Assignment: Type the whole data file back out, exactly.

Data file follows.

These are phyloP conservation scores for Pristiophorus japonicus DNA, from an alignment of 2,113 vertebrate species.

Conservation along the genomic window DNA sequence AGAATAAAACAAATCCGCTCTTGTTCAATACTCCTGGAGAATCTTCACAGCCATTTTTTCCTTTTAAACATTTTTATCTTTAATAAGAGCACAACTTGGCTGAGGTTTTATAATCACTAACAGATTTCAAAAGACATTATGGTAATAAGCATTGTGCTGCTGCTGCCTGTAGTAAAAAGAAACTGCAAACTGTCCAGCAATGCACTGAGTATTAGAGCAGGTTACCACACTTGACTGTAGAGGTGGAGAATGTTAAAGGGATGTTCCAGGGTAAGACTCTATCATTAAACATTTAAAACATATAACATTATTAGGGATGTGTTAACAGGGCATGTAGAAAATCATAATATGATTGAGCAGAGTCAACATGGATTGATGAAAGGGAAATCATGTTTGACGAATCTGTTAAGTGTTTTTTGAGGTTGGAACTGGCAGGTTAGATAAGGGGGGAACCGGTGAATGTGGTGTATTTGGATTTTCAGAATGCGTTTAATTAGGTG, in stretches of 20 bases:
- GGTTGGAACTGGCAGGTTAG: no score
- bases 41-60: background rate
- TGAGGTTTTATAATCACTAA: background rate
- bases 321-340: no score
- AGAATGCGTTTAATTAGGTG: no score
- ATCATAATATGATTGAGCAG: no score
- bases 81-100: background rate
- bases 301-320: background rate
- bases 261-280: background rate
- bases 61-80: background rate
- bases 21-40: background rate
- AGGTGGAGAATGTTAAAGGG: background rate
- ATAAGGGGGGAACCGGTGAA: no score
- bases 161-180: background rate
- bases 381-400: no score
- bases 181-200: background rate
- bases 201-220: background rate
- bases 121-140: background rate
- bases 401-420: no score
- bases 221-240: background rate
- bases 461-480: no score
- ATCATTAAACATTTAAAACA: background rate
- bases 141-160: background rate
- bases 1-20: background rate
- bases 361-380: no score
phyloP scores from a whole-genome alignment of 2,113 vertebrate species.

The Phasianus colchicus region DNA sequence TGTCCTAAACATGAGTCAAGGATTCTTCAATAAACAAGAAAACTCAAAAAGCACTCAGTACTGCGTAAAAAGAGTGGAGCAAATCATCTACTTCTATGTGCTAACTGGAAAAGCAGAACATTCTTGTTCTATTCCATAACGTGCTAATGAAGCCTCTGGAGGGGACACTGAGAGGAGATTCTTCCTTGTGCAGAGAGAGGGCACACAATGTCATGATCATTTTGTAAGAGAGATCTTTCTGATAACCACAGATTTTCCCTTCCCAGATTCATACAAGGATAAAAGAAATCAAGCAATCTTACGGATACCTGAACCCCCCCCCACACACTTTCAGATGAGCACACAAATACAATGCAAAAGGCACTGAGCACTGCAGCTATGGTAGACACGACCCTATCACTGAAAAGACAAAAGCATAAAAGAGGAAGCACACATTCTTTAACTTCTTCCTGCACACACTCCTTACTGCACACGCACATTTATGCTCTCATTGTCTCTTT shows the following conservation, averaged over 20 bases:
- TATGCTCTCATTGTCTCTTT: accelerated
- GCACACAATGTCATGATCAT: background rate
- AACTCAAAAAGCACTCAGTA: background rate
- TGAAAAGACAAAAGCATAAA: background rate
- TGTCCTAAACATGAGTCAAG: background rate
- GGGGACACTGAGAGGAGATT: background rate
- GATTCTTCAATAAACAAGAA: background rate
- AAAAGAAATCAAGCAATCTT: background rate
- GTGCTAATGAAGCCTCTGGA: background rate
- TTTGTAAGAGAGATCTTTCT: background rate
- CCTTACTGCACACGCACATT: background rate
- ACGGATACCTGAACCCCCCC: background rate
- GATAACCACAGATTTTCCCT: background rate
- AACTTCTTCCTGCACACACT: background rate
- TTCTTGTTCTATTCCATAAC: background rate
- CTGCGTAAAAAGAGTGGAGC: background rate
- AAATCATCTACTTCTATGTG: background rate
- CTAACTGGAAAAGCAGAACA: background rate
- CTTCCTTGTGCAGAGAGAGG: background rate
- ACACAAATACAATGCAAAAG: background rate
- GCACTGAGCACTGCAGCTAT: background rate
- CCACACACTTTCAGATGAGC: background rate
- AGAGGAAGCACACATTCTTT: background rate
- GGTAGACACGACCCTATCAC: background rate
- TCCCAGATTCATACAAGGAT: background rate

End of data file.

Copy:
These are phyloP conservation scores for Pristiophorus japonicus DNA, from an alignment of 2,113 vertebrate species.

Conservation along the genomic window DNA sequence AGAATAAAACAAATCCGCTCTTGTTCAATACTCCTGGAGAATCTTCACAGCCATTTTTTCCTTTTAAACATTTTTATCTTTAATAAGAGCACAACTTGGCTGAGGTTTTATAATCACTAACAGATTTCAAAAGACATTATGGTAATAAGCATTGTGCTGCTGCTGCCTGTAGTAAAAAGAAACTGCAAACTGTCCAGCAATGCACTGAGTATTAGAGCAGGTTACCACACTTGACTGTAGAGGTGGAGAATGTTAAAGGGATGTTCCAGGGTAAGACTCTATCATTAAACATTTAAAACATATAACATTATTAGGGATGTGTTAACAGGGCATGTAGAAAATCATAATATGATTGAGCAGAGTCAACATGGATTGATGAAAGGGAAATCATGTTTGACGAATCTGTTAAGTGTTTTTTGAGGTTGGAACTGGCAGGTTAGATAAGGGGGGAACCGGTGAATGTGGTGTATTTGGATTTTCAGAATGCGTTTAATTAGGTG, in stretches of 20 bases:
- GGTTGGAACTGGCAGGTTAG: no score
- bases 41-60: background rate
- TGAGGTTTTATAATCACTAA: background rate
- bases 321-340: no score
- AGAATGCGTTTAATTAGGTG: no score
- ATCATAATATGATTGAGCAG: no score
- bases 81-100: background rate
- bases 301-320: background rate
- bases 261-280: background rate
- bases 61-80: background rate
- bases 21-40: background rate
- AGGTGGAGAATGTTAAAGGG: background rate
- ATAAGGGGGGAACCGGTGAA: no score
- bases 161-180: background rate
- bases 381-400: no score
- bases 181-200: background rate
- bases 201-220: background rate
- bases 121-140: background rate
- bases 401-420: no score
- bases 221-240: background rate
- bases 461-480: no score
- ATCATTAAACATTTAAAACA: background rate
- bases 141-160: background rate
- bases 1-20: background rate
- bases 361-380: no score
phyloP scores from a whole-genome alignment of 2,113 vertebrate species.

The Phasianus colchicus region DNA sequence TGTCCTAAACATGAGTCAAGGATTCTTCAATAAACAAGAAAACTCAAAAAGCACTCAGTACTGCGTAAAAAGAGTGGAGCAAATCATCTACTTCTATGTGCTAACTGGAAAAGCAGAACATTCTTGTTCTATTCCATAACGTGCTAATGAAGCCTCTGGAGGGGACACTGAGAGGAGATTCTTCCTTGTGCAGAGAGAGGGCACACAATGTCATGATCATTTTGTAAGAGAGATCTTTCTGATAACCACAGATTTTCCCTTCCCAGATTCATACAAGGATAAAAGAAATCAAGCAATCTTACGGATACCTGAACCCCCCCCCACACACTTTCAGATGAGCACACAAATACAATGCAAAAGGCACTGAGCACTGCAGCTATGGTAGACACGACCCTATCACTGAAAAGACAAAAGCATAAAAGAGGAAGCACACATTCTTTAACTTCTTCCTGCACACACTCCTTACTGCACACGCACATTTATGCTCTCATTGTCTCTTT shows the following conservation, averaged over 20 bases:
- TATGCTCTCATTGTCTCTTT: accelerated
- GCACACAATGTCATGATCAT: background rate
- AACTCAAAAAGCACTCAGTA: background rate
- TGAAAAGACAAAAGCATAAA: background rate
- TGTCCTAAACATGAGTCAAG: background rate
- GGGGACACTGAGAGGAGATT: background rate
- GATTCTTCAATAAACAAGAA: background rate
- AAAAGAAATCAAGCAATCTT: background rate
- GTGCTAATGAAGCCTCTGGA: background rate
- TTTGTAAGAGAGATCTTTCT: background rate
- CCTTACTGCACACGCACATT: background rate
- ACGGATACCTGAACCCCCCC: background rate
- GATAACCACAGATTTTCCCT: background rate
- AACTTCTTCCTGCACACACT: background rate
- TTCTTGTTCTATTCCATAAC: background rate
- CTGCGTAAAAAGAGTGGAGC: background rate
- AAATCATCTACTTCTATGTG: background rate
- CTAACTGGAAAAGCAGAACA: background rate
- CTTCCTTGTGCAGAGAGAGG: background rate
- ACACAAATACAATGCAAAAG: background rate
- GCACTGAGCACTGCAGCTAT: background rate
- CCACACACTTTCAGATGAGC: background rate
- AGAGGAAGCACACATTCTTT: background rate
- GGTAGACACGACCCTATCAC: background rate
- TCCCAGATTCATACAAGGAT: background rate